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Why you should pay attention to aperitifs

April 04, 2012|By Emily Van Zandt | RedEye

Put down that lager, that pour of merlot or that heavy craft cocktail. If you haven't eaten yet, you might be treading dangerously close to doing what your mother warned you about: You're going to ruin your supper.

Instead, bartenders suggest reaching for something a little lighter to stimulate the appetite, rather than drown it out. Enter the aperitif, a French term for a light drink served before a meal.

"Typically the flavors range from bitter, [to] dry or acidic," explains Stephen Cole, owner and bartender at Lincoln Park's The Barrelhouse Flat. "You want to go with a flavor profile on the bitter side. Bubbles, as in sparkling wines, do the trick as well."

Those colorful bottles of Aperol, Campari, Cocchi Americano, Lillet or Dolin seen gracing the back shelves and drink lists of cocktail bars around Chicago? Served over ice, perhaps with a little soda and a twist of citrus, they're all traditional aperitifs (or for the Italian brands, they're called aperitivos). But few Chicagoans are bellying up to the bar to order them in such a simple form.

"It's more of a European thing," says Tim Lacey, bar manager at Ada Street, a recently opened bar on the border of Bucktown and Lincoln Park. "I think in general we just haven't been exposed to them in this country."

Instead, most drinkers are used to seeing the spirits served in classic and modern craft cocktails, which also made decent options to start a meal.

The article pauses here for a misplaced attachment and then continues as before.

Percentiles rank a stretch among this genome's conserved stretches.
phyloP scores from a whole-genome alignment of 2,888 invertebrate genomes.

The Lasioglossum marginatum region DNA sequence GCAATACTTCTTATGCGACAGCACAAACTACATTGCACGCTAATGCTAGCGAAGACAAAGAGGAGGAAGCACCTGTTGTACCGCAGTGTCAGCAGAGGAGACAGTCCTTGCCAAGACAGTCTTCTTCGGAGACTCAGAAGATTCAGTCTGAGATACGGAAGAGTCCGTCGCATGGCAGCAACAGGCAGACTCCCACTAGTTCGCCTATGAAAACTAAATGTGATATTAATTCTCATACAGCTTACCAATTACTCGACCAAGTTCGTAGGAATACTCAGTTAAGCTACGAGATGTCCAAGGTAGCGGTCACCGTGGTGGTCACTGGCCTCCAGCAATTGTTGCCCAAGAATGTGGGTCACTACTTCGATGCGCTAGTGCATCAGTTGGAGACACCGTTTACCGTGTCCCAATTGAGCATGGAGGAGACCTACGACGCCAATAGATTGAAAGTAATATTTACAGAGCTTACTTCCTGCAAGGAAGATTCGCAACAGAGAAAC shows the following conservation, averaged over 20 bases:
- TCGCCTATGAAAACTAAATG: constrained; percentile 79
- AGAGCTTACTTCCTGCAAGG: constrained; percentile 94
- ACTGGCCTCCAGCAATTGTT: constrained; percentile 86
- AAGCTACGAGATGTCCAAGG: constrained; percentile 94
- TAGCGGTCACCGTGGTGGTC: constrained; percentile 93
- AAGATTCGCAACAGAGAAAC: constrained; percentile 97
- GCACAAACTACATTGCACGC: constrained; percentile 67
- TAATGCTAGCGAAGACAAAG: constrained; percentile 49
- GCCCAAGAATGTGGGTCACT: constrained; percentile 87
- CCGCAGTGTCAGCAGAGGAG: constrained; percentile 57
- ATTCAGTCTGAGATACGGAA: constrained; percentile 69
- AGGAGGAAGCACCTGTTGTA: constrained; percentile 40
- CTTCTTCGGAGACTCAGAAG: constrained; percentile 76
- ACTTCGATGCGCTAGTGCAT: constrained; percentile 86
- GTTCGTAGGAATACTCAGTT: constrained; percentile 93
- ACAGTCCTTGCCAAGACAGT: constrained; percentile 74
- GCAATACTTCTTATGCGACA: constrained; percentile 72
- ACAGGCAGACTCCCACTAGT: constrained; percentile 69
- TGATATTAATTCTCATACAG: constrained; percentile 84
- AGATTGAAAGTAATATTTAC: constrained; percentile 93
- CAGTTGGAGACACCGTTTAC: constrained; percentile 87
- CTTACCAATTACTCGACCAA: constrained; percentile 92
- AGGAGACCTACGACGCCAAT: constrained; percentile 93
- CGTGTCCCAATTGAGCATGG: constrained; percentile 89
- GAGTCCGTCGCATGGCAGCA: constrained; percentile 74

"There's always the negroni [a mix of Campari, gin and sweet vermouth]," Lacey says. "I really dig its forerunner, the Americano [traditionally Campari, sweet vermouth and soda water]."

For an aperitif at his bar, Cole recommends the Cape Suzette -- scotch and rum drink made with Aperol -- but anything with absinthe, Cocchi Americano or Dolin's dry vermouth will do. For Lacey, the best starter is a pour of sparkling wine.

"With wine, you're looking for something high in acid to get your mouth watering -- either the Bouillot sparkling rosé or the Vilarnau brut cava," Lacey says.

If you're looking for a cocktail to start your night at Ada Street, Lacey recommends the Falling in Love Again, a mix of riesling, Imbue (a vermouth made in Portland) and lemon juice.

Aperitifs' after-dinner counterpart, the digestif, is having a moment in the Chicago cocktail scene as well, with amaro-based cocktails are being played up at spots such as RPM Italian in River North and The Purple Pig on the Mag Mile. Recently opened Lincoln Park restaurant Balena features a cocktail list with Italian aperitivos and digestivos.

"[Digestifs or digestivos] are meant to aid in digestion ... they tend to have more intense, darker flavors," Lacey says. "Something like Fernet Branca is more complex and bitter. It tastes, and I say this as someone who genuinely loves it, like menthol and dirt. In the best possible way."

While Cole does occasionally see customers ordering an aperitif on the rocks, it's a trend that hasn't caught on just yet -- but give it some time.

"With the cocktail trend in the states coming back over the last 20 years, our customers have the ability to venture out a little more and they're starting to realize all the new interesting products that are available to them." | @redeyedrinks

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